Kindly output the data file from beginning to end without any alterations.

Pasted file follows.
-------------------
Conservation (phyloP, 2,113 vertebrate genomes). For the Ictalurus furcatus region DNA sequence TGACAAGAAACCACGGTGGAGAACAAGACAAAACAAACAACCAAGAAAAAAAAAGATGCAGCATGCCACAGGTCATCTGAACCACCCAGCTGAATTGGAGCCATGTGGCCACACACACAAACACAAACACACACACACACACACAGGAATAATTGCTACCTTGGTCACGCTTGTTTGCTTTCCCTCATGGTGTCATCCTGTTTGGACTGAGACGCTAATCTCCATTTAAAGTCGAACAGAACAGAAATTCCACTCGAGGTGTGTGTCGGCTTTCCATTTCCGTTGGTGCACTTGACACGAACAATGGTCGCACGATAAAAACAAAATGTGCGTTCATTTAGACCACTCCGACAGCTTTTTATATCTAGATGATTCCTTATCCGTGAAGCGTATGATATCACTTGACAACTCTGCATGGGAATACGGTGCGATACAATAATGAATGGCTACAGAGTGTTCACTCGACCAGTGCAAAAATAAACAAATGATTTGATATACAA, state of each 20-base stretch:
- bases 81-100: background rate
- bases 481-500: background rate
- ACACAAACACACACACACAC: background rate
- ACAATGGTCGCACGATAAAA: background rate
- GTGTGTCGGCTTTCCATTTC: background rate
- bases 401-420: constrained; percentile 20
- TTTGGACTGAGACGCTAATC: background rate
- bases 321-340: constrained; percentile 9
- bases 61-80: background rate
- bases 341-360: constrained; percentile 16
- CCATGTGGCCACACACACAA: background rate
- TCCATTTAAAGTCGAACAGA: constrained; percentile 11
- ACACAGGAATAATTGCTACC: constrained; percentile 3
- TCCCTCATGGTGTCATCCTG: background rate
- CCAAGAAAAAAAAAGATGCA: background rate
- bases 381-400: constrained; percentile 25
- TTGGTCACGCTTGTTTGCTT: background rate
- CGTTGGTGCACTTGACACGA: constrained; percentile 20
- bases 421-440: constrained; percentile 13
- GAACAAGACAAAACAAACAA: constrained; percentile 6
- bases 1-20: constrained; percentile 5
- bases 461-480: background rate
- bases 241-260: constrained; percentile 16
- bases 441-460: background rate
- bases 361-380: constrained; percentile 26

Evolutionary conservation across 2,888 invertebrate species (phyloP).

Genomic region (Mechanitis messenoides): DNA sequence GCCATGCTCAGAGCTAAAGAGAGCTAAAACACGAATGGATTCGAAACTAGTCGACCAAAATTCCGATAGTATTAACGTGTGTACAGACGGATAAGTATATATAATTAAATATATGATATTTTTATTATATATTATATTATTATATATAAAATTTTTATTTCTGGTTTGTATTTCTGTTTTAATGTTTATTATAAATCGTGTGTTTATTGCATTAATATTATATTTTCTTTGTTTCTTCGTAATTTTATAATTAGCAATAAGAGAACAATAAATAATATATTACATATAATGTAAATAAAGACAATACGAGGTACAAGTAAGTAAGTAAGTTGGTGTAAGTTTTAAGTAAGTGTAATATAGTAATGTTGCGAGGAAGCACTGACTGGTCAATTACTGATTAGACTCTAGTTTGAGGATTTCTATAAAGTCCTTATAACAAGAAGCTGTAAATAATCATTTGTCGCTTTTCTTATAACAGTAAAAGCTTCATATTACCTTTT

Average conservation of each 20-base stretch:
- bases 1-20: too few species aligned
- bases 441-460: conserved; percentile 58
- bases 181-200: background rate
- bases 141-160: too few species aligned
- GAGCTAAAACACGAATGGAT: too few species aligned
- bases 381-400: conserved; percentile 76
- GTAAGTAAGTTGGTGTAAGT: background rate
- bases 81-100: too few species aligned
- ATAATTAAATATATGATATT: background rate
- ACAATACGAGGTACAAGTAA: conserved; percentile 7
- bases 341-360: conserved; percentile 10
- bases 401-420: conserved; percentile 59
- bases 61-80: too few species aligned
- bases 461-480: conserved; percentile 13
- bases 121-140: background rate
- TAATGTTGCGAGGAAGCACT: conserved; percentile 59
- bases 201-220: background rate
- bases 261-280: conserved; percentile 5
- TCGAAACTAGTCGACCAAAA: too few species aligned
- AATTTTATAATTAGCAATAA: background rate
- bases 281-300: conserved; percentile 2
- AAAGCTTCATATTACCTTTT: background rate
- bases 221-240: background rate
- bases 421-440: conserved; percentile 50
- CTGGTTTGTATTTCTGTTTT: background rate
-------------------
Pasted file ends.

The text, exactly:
Conservation (phyloP, 2,113 vertebrate genomes). For the Ictalurus furcatus region DNA sequence TGACAAGAAACCACGGTGGAGAACAAGACAAAACAAACAACCAAGAAAAAAAAAGATGCAGCATGCCACAGGTCATCTGAACCACCCAGCTGAATTGGAGCCATGTGGCCACACACACAAACACAAACACACACACACACACACAGGAATAATTGCTACCTTGGTCACGCTTGTTTGCTTTCCCTCATGGTGTCATCCTGTTTGGACTGAGACGCTAATCTCCATTTAAAGTCGAACAGAACAGAAATTCCACTCGAGGTGTGTGTCGGCTTTCCATTTCCGTTGGTGCACTTGACACGAACAATGGTCGCACGATAAAAACAAAATGTGCGTTCATTTAGACCACTCCGACAGCTTTTTATATCTAGATGATTCCTTATCCGTGAAGCGTATGATATCACTTGACAACTCTGCATGGGAATACGGTGCGATACAATAATGAATGGCTACAGAGTGTTCACTCGACCAGTGCAAAAATAAACAAATGATTTGATATACAA, state of each 20-base stretch:
- bases 81-100: background rate
- bases 481-500: background rate
- ACACAAACACACACACACAC: background rate
- ACAATGGTCGCACGATAAAA: background rate
- GTGTGTCGGCTTTCCATTTC: background rate
- bases 401-420: constrained; percentile 20
- TTTGGACTGAGACGCTAATC: background rate
- bases 321-340: constrained; percentile 9
- bases 61-80: background rate
- bases 341-360: constrained; percentile 16
- CCATGTGGCCACACACACAA: background rate
- TCCATTTAAAGTCGAACAGA: constrained; percentile 11
- ACACAGGAATAATTGCTACC: constrained; percentile 3
- TCCCTCATGGTGTCATCCTG: background rate
- CCAAGAAAAAAAAAGATGCA: background rate
- bases 381-400: constrained; percentile 25
- TTGGTCACGCTTGTTTGCTT: background rate
- CGTTGGTGCACTTGACACGA: constrained; percentile 20
- bases 421-440: constrained; percentile 13
- GAACAAGACAAAACAAACAA: constrained; percentile 6
- bases 1-20: constrained; percentile 5
- bases 461-480: background rate
- bases 241-260: constrained; percentile 16
- bases 441-460: background rate
- bases 361-380: constrained; percentile 26

Evolutionary conservation across 2,888 invertebrate species (phyloP).

Genomic region (Mechanitis messenoides): DNA sequence GCCATGCTCAGAGCTAAAGAGAGCTAAAACACGAATGGATTCGAAACTAGTCGACCAAAATTCCGATAGTATTAACGTGTGTACAGACGGATAAGTATATATAATTAAATATATGATATTTTTATTATATATTATATTATTATATATAAAATTTTTATTTCTGGTTTGTATTTCTGTTTTAATGTTTATTATAAATCGTGTGTTTATTGCATTAATATTATATTTTCTTTGTTTCTTCGTAATTTTATAATTAGCAATAAGAGAACAATAAATAATATATTACATATAATGTAAATAAAGACAATACGAGGTACAAGTAAGTAAGTAAGTTGGTGTAAGTTTTAAGTAAGTGTAATATAGTAATGTTGCGAGGAAGCACTGACTGGTCAATTACTGATTAGACTCTAGTTTGAGGATTTCTATAAAGTCCTTATAACAAGAAGCTGTAAATAATCATTTGTCGCTTTTCTTATAACAGTAAAAGCTTCATATTACCTTTT

Average conservation of each 20-base stretch:
- bases 1-20: too few species aligned
- bases 441-460: conserved; percentile 58
- bases 181-200: background rate
- bases 141-160: too few species aligned
- GAGCTAAAACACGAATGGAT: too few species aligned
- bases 381-400: conserved; percentile 76
- GTAAGTAAGTTGGTGTAAGT: background rate
- bases 81-100: too few species aligned
- ATAATTAAATATATGATATT: background rate
- ACAATACGAGGTACAAGTAA: conserved; percentile 7
- bases 341-360: conserved; percentile 10
- bases 401-420: conserved; percentile 59
- bases 61-80: too few species aligned
- bases 461-480: conserved; percentile 13
- bases 121-140: background rate
- TAATGTTGCGAGGAAGCACT: conserved; percentile 59
- bases 201-220: background rate
- bases 261-280: conserved; percentile 5
- TCGAAACTAGTCGACCAAAA: too few species aligned
- AATTTTATAATTAGCAATAA: background rate
- bases 281-300: conserved; percentile 2
- AAAGCTTCATATTACCTTTT: background rate
- bases 221-240: background rate
- bases 421-440: conserved; percentile 50
- CTGGTTTGTATTTCTGTTTT: background rate